The future of a critical unit of our newest national wildlife refuge already hangs in the balance...
The Guam National Wildlife Refuge --the newest in the National Wildlife Refuge System--was barely two weeks old when it was blasted from the floor of the U.S. House of Representatives. The representative for Guam, Delegate Robert Underwood, condemned the U.S. Fish and Wildlife Service (FWS) for acquiring 370 acres of excess land from the U.S. Navy at Ritidian Point. The FWS considers the unit critical to the success of the refuge, where it will serve as a focal point for endangered species recovery and environmental education, as well as an administrative headquarters.
The new wildlife refuge may eventually encompass over 28,000 acres of forests, wetlands, caves, beaches, and other habitats for a variety of wildlife from endangered birds and mammals to sea turtles and native tree snails. Its primary purpose is to protect and restore these habitats and provide for recovery actions to benefit several endangered and threatened species of animals and plants.
Because the endangered species problem on Guam is so urgent and so complex, a cooperative approach was considered necessary to reverse the tide of extinctions. The General Services Administration transferred the Ritidian Point property to the U.S. Fish and Wildlife Service on October 1, 1993, thereby creating the refuge. The Service is now negotiating cooperative agreements with the U.S. Navy, U.S. Air Force, and the Government of Guam that will establish overlay units of the refuge on lands administered by these entities and provide for refuge management.
Terming the property transfer a "land grab," Delegate Underwood seeks to have the newly established refuge land instead transferred to the people of Guam. In his address before the House, he cited injustices to the indigenous Chamorro people when the military originally obtained the land after World War II. The proposal by the Government of Guam also includes returning the lands to the previous landowners at Ritidian Point.
During the public comments period on the proposed refuge, however, the majority of respondents supported the refuge, many of them commenting on how it could help preserve the natural and cultural heritage of Guam for all people and future generations. Another purpose of the refuge is to utilize it to develop public education programs on Guam's natural resources. The FWS has also made a commitment to the Government of Guam to create a compatible recreational use area within the Ritidian Point Unit of the refuge. With cooperation from the Government of Guam and the Guam Division of Aquatic and Wildlife Resources, the FWS is in a good position to achieve the goals of the refuge.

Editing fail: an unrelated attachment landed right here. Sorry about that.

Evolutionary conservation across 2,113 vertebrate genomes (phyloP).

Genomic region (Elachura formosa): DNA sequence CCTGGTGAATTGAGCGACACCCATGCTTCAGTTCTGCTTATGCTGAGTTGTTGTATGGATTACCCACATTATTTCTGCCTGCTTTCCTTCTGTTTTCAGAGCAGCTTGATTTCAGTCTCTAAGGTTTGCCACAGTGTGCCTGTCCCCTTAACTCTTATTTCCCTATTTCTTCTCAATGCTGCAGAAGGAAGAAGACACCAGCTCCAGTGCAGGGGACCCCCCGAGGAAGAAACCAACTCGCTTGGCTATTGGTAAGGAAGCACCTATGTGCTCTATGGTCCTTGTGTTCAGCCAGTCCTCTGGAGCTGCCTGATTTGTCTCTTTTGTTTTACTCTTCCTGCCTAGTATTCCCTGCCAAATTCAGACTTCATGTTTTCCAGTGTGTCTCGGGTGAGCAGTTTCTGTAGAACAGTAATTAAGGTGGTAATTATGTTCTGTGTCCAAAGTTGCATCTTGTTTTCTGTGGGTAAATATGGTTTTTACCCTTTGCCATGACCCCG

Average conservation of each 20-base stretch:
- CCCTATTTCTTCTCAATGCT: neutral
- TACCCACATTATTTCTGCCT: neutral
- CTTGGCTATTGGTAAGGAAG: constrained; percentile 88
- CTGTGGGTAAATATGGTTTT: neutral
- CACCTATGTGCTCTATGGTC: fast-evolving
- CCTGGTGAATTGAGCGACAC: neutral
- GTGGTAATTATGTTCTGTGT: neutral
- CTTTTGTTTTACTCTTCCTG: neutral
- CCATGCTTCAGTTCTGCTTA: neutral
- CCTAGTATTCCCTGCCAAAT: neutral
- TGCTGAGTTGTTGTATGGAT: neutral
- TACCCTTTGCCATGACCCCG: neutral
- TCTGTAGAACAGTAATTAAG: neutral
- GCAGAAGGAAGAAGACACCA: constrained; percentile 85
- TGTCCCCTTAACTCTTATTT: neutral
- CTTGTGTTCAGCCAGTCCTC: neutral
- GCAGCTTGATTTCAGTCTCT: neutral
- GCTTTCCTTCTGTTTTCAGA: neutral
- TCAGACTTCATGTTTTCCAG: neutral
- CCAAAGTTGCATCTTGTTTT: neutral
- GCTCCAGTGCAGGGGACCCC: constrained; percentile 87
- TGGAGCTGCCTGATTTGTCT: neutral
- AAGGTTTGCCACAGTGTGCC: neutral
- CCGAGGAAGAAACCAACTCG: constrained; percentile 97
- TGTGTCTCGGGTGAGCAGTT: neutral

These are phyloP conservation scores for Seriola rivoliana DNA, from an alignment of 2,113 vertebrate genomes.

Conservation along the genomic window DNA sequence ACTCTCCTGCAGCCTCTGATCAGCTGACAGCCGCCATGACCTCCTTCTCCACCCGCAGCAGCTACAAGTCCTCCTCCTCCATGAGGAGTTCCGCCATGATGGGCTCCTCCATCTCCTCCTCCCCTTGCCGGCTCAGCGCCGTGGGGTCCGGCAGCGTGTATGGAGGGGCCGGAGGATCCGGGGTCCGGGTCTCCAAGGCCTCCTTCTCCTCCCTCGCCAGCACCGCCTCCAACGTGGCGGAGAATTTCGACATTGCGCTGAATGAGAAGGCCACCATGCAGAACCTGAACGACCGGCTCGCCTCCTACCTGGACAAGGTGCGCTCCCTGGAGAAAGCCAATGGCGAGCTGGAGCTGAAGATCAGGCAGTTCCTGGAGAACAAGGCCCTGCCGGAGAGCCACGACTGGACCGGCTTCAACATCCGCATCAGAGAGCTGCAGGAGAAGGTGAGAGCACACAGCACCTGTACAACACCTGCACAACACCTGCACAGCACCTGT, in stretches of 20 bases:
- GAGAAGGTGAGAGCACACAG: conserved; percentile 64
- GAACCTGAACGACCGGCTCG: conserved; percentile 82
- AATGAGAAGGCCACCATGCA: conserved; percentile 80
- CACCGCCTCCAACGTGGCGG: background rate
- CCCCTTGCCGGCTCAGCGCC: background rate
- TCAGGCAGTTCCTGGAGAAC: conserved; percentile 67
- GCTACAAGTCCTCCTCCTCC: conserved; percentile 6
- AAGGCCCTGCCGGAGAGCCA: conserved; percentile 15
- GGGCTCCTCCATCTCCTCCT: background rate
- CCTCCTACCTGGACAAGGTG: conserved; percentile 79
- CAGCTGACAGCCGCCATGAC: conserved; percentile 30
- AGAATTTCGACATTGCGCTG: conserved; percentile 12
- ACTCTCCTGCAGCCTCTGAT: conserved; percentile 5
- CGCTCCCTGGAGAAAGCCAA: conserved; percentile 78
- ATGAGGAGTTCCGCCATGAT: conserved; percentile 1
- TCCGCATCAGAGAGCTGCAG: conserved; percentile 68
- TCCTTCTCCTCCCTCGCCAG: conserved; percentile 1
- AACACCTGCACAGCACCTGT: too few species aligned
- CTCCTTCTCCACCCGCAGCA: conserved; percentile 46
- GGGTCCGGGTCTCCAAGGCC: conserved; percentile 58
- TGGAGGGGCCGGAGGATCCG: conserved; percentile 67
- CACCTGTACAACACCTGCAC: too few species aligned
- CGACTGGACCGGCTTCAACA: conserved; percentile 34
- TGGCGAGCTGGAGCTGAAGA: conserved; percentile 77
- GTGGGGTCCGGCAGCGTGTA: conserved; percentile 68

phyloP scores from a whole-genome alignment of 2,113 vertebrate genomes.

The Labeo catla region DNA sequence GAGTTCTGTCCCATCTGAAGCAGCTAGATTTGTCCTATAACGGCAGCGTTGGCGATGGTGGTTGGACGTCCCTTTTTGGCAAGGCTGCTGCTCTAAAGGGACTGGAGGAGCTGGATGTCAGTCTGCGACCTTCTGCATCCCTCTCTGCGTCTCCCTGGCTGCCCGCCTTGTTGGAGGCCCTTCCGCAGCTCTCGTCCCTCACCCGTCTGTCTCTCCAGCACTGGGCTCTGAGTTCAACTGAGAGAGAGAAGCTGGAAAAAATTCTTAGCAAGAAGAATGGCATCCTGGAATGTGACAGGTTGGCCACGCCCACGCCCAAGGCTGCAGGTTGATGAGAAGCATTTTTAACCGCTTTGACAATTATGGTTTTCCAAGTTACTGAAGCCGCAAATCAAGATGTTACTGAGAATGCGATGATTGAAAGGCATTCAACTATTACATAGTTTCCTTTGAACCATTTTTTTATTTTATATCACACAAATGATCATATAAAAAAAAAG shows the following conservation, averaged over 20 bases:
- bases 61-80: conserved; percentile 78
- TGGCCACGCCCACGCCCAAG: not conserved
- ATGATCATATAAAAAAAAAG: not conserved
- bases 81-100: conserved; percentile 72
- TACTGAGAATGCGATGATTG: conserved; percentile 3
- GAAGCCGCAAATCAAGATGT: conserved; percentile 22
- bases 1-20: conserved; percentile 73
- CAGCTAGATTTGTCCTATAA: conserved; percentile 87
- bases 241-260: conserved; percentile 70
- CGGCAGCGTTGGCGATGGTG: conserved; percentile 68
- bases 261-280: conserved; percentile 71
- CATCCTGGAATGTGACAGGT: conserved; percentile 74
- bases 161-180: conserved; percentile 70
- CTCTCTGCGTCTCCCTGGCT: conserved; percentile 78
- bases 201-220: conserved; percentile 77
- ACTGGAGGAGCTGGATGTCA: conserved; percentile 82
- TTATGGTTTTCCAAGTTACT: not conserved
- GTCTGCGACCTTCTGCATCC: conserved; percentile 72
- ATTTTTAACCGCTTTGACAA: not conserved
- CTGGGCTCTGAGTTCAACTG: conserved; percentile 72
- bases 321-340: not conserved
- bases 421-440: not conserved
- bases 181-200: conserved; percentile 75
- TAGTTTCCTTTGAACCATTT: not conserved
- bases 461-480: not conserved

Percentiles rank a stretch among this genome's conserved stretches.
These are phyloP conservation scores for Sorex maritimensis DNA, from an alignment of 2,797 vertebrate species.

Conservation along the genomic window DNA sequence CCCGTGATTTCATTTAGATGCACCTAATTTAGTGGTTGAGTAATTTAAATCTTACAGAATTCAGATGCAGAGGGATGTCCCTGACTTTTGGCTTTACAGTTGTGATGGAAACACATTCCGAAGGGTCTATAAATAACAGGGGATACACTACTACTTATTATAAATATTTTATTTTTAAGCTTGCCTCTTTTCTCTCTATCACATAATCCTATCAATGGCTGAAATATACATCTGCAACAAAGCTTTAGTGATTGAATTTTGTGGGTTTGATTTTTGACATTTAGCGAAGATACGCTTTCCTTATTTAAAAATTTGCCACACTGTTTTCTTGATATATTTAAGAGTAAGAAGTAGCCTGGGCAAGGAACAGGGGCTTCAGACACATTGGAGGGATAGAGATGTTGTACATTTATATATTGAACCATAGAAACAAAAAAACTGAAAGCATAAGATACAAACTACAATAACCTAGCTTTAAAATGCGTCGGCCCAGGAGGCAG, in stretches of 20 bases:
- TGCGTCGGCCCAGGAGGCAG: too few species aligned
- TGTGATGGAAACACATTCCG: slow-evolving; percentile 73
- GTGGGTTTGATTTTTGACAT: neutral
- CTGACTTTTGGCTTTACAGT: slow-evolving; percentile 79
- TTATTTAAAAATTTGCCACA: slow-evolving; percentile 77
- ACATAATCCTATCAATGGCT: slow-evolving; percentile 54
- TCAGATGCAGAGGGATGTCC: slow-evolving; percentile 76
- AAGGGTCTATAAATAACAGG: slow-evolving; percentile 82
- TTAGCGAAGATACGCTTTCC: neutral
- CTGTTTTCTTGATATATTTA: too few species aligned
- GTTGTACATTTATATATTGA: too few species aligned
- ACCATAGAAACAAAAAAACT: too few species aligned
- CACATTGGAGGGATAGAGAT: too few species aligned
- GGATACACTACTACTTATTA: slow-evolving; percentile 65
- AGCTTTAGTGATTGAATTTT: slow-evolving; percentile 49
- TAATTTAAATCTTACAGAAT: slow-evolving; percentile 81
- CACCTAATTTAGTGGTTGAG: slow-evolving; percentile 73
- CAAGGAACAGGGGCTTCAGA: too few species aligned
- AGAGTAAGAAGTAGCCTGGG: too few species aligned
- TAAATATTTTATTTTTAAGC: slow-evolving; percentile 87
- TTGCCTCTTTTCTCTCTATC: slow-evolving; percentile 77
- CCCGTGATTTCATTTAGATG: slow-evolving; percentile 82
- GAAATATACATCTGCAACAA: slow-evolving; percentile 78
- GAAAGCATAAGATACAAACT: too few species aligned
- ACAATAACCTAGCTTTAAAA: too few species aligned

Today, all of Guam's native mammals and birds are at high risk of extinction in the wild. Following World War II, native wildlife declined catastrophically; almost all of Guam's forest birds are now listed as endangered. Some animals are extinct, among them probably the little Mariana fruit bat (Pteropus tokudae), which has not been seen since 1968. These precipitous declines have been ascribed to loss and degradation of habitat due to human activity, but one of the prime reasons was the accidental introduction of the brown tree snake (Boiga irregularis). The refuge system would coordinate efforts to control the snake and protect wildlife.
Among the endangered animals are Mariana fruit bats (P. mariannus). The only remaining colony on Guam, approximately 500 bats, is located within the proposed boundaries of the refuge. The colony's small size and low reproductive rate make it highly vulnerable. The dramatic decline of these bats is primarily due to unrestricted hunting (fruit bats are considered a delicacy on Guam, as well as throughout much of Micronesia*). Although it has not been legal to kill these bats on Guam since 1977, poaching has also been a serious threat and must be eliminated in the new refuge. The bats are important pollinators and seed dispersers for Guam's remaining forests. Without the bats, the forests themselves are in jeopardy.
The relatively untouched beauty of Ritidian Point contrasts greatly with the heavily developed areas of Guam. This is one of the few places on the island where you can still hear birds calling in the treetops and see the magnificent Mariana fruit bats slowly circling near the limestone cliffs. Under protection of the refuge, these animals will have the chance to recover and be there for future generations to enjoy and appreciate.
You can help by voicing your support now
We need your help to ensure that politics don't overcome the importance of protecting an endangered system of unique plants and animals. With most of the island developed for use by people, we need to ensure that wildlife has at least a small corner in which to survive.
Please join us in writing to George Frampton (Assistant Secretary, Fish, Wildlife, and Parks, U.S. Dept. of the Interior**) to ask for his support in maintaining the Guam National Wildlife Refuge. Send copies of your letter to Mollie Beattie (Director, U.S. Fish & Wildlife Service, U.S. Dept. of the Interior**), Bruce Babbitt (Secretary of the Interior, U.S. Dept. of the Interior**), and Robert Underwood (Delegate from Guam, U.S. House of Representatives, Washington, DC 20515).
* BATS, March 1986, Spring 1988, Spring 1990, Fall 1990, Winter 1989-90.
** 1849 C Street N.W., Washington, DC 20240.
Above: The Ritidian Point unit of the refuge is a critical feeding and fly-through area for the last Mariana fruit bats on the island. Without the continued protection offered by this area, their future is uncertain.
Ritidian Point is one of the last places on Guam where fruit bats can be seen soaring over the ocean along the island's limestone cliffs.